With such big moves, the yellow submarine certainly wasn’t a relegation candidate at the beginning of the season, but few could have predicted this fantastic start. Villarreal currently sit in fourth place in the league table, behind fellow unbeatens Barcelona, Atlético Madrid, and Real Madrid. What’s more, they have done it in entertaining fashion, scoring at least 2 goals in each Liga game, save a 0-0 draw with Celta Vigo. Gio dos Santos looks as if he’s finally found a place to shine with 3 goals and 2 assists in 6 games.

The match of the season so far was surely against Real Madrid at the Madrigal, which ended in a 2-2 stalemate but could have easily gone to the home side if not for some heroic saves by Madrid keeper Diego López, one of those sold off by Villarreal after the relegation a year ago. The yellow submarine delighted the crowd with fast, attacking play that cut open the Madrid defense time and again.

Given the current state of La Liga, Villarreal’s chances look as good as any team’s to grab that fourth and final Champions League place. It’s a long season, but Marcelino has them playing with style, and the have displayed a consistent attacking threat. After earning 14 of a possible 18 points so far, it doesn’t seem as if the submarine will be returning to the depths of Spanish football anytime soon.

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Málaga: One year later

A year ago today, Málaga CF drew 0-0 in Greece to Panathinaikos, advancing from the playoff to the Champions League group stage 2-0 on aggregate. What followed has often been described as a “roller coaster”, as Los Boquerones went on a wild ride that peaked with a dramatic quarter-final tie against Borussia Dortmund in the Champions League, which the German squad won in the dying minutes.

The ride slumped to an end from there, as the Andalusians won only 3 of their final 8 La Liga games. What followed was a summer clear out, with tactician Manuel Pellegrini off to Manchester, golden boy Isco jetting for Madrid, and a host of others moving on from La Rosaleda. Many important squad players from Málaga’s Champions League run, such as Joaquín, Júlio Baptista, Jérémy Toulalan, Javier Saviola, Martín Demichelis, Diego Lugano, Manuel Iturra and Lucas Piazón, have departed for pastures anew. Wading through the mess of loan deals – both in and out – the club has arranged over the past few years, 12 players from last year’s squad left Málaga this summer, per Transfermarkt. Former Real Madrid boss Bernd Schuster arrived to replace Pellegrini, having last coached in 2011 at Turkish club Beşiktaş.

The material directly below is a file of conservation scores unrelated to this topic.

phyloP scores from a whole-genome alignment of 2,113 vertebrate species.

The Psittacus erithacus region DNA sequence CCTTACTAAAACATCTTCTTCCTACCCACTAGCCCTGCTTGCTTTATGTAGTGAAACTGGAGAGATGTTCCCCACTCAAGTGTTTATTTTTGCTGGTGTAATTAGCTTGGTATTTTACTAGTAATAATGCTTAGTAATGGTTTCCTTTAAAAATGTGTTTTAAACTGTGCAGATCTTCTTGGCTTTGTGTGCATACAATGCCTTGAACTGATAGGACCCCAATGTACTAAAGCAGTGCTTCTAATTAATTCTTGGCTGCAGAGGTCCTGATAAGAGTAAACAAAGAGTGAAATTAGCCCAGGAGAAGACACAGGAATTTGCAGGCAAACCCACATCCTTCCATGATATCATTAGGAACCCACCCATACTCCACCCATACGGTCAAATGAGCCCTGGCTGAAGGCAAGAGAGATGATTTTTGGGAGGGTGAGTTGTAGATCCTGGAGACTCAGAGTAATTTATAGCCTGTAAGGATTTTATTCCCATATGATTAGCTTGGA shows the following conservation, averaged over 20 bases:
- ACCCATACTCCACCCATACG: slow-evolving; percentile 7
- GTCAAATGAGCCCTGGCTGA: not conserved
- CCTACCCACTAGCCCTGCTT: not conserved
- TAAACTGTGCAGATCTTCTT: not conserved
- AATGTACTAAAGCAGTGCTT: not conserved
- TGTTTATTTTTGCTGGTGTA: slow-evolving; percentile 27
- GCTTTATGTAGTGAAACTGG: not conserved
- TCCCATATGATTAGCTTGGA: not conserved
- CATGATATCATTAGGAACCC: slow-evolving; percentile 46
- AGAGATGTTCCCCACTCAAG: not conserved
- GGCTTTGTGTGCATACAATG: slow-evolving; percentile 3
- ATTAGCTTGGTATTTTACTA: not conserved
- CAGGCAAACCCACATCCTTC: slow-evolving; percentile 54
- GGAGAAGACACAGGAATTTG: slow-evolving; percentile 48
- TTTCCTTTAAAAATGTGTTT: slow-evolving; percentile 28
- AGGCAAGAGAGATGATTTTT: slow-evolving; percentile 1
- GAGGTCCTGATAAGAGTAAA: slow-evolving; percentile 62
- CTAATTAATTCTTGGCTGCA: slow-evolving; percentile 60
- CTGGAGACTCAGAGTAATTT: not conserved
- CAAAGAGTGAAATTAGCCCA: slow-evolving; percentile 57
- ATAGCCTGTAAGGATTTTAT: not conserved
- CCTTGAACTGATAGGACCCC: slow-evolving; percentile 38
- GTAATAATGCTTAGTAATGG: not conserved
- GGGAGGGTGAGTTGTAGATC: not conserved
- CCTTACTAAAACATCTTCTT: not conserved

What seemed such a promising project just 3 years ago, when Sheikh Abdullah Al Thani bought the Mediterranean coastal club, has slowly fizzled out. When he arrived in the summer of 2010, Al Thani promised investment in players, club infrastructure, and projects to strengthen the tourism industry of Málaga and surrounding areas. The Sheikh did spend money on players like Toulalan, Ruud van Nistelrooy, and Santi Cazorla at the outset, but his reign has been plagued by financial irregularities recently, with the club failing to pay player wages and tax bills on time. The situation led to Málaga receiving a four year ban from European competition, which was later reduced to just one season.

The explanation for the abrupt halt in investment from Al Thani is not exactly clear. As a member of Qatari’s ruling family, it’s not as if he doesn’t have the funds to pay the bills, so it seems he chose to stop the flow of money for some reason. Al Thani reportedly has been unhappy with the way Spanish authorities have handled the process on some of his ongoing projects, such as plans to build a new stadium and training complex for Málaga CF and a marina expansion in nearby Marbella.

When questioned recently, the Sheikh insisted he is in it for the long haul and is looking to build a more stable organization that complies with Financial Fair Play. Whatever the reasons for austerity, a squad of many new faces has begun the La Liga campaign, with Schuster himself saying he expected zero points from the first three games. After two, his prediction looks pretty accurate. Málaga have fallen 1-0 to both Valencia and Barcelona and face a tough Sevilla side on Sunday. The new boss has been quite outspoken since arriving at La Roselada, claiming earlier this month that he had no problem with performance enhancing drug use in football “as long as it’s for recovery purposes”. Schuster should provide the Spanish media with some entertainment lost by José Mourinho’s departure from the league this year.